Obama Gives Thousands Of Prisoners 2nd Chance With College Education Pell Grants

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For the first time in over 20 years, inmates will be eligible to receive financial aid to pay for their college education while behind bars.

The Obama administration announced the start of the “Second Chance Pell Pilot” program last month, and an estimated 12,000 prisoners will be able to get a college education thanks to the federal grant money. A total of 67 different colleges and universities are participating in the program, along with 141 correctional institutions.

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Back in 1994, the Violent Crime and Law Enforcement Act banned inmates from having access to federal grant money to get an education while they are incarcerated. Now the U.S. Department of Education will offer classroom instruction as well as online programs, thanks to the experimental change in legislation.

Statistics from Rand Corp. show that inmates who participate in educational programs are 43 percent less likely to be sent back to prison within three years of being released.

“The evidence is clear. Promoting the education and job training for incarcerated individuals makes communities safer by reducing recidivism, and saves taxpayer dollars by lowering the direct and collateral costs of incarceration,” Education Secretary John B. King Jr. said in a statement.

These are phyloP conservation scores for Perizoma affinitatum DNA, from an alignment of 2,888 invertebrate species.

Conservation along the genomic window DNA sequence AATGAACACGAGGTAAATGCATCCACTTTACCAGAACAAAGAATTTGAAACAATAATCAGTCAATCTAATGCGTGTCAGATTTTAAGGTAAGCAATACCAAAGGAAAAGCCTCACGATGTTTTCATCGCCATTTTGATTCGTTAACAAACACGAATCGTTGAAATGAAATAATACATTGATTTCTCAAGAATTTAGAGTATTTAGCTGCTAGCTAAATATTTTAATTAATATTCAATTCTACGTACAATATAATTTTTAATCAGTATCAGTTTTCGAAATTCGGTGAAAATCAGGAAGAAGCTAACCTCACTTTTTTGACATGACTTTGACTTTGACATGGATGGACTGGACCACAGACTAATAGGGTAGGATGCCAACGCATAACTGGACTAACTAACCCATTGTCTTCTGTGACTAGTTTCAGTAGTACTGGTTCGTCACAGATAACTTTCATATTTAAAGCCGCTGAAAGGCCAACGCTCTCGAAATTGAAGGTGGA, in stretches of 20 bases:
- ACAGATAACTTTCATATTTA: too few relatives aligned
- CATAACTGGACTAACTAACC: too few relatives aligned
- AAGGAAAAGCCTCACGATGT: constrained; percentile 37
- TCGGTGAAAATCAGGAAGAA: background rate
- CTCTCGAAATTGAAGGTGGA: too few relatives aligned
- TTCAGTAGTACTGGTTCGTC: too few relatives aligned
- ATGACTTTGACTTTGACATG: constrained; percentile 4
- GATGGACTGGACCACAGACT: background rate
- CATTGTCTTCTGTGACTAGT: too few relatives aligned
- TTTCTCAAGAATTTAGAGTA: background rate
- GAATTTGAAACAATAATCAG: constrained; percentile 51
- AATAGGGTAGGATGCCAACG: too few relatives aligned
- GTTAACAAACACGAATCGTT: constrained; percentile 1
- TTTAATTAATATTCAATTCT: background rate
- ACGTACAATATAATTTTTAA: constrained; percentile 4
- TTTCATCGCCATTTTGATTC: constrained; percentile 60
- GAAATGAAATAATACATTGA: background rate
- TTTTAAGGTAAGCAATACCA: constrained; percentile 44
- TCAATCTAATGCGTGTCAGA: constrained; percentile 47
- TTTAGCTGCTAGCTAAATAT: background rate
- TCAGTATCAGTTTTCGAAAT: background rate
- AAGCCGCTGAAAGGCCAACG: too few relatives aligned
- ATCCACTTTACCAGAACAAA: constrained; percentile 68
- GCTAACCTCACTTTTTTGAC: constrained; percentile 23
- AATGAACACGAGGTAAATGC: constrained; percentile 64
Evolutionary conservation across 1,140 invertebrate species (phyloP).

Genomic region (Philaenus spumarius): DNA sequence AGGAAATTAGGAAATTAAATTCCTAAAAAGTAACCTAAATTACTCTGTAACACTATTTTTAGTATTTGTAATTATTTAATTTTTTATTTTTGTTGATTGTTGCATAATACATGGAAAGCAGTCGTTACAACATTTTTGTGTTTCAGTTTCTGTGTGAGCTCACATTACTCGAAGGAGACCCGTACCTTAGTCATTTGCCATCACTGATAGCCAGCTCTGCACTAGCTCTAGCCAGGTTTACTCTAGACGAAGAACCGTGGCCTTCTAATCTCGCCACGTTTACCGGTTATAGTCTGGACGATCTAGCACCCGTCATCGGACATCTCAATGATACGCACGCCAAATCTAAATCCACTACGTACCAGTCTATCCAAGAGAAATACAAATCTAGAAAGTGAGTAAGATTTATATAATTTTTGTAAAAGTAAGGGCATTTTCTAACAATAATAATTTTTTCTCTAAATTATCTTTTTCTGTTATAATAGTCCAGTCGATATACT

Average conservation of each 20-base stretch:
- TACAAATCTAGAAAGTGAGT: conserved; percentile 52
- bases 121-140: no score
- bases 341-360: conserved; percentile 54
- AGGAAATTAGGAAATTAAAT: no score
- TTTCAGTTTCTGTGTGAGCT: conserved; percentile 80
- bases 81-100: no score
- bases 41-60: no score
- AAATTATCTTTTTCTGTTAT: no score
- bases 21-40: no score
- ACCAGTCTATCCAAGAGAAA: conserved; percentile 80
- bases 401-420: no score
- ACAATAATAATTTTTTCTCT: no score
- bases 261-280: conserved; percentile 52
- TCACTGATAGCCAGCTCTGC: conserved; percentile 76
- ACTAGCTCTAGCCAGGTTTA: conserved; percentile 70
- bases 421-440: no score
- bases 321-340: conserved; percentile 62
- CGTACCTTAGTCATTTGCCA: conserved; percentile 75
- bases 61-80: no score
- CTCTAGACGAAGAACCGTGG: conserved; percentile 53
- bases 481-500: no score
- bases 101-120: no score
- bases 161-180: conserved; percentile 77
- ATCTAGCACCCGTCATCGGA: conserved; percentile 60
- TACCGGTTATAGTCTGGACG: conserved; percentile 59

Under the new program, the Department of Education selected 67 colleges and universities who will partner with more than 100 Federal and state correctional institutions to enroll roughly 12,000 incarcerated students in educational and training programs. Selected schools will offer classroom-based instruction, online education, or a hybrid of both at corrections facilities; the vast majority of selected schools are public two- and four-year institutions.

“I applaud the institutions that have partnered to develop high-quality programs that will equip these students with invaluable learning. The knowledge and skills they acquire will promote successful reintegration and enable them become active and engaged citizens,” he added.

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Inmates will be allowed to apply for up to $5,815 as long as they meet the requirements, which include having a release date that is less than five years away. The Second Chance Pell grant money will only make up around 0.1 percent of the $30 million total federal grant money available to college students.

President Obama is living up to his promise to improve education by making college and university classes more available and accessible to all Americans, which includes an executive order he signed in June of 2014 to expand a program that allows people with student loan debt to pay only 10 percent of their income, and have their debts forgiven after 20 years.

King also said, “We all agree that crime must have consequences, but the men and women who have done their time and paid their debt deserve the opportunity to break with the past and forge new lives in their homes, workplaces and communities. This belief in second chances is fundamental to who we are as Americans.”

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About the author: Evan Vitkovski

 

An American writer, filmmaker, journalist, and blogger living in Taipei, Taiwan. So many stories to tell, so little time.

 

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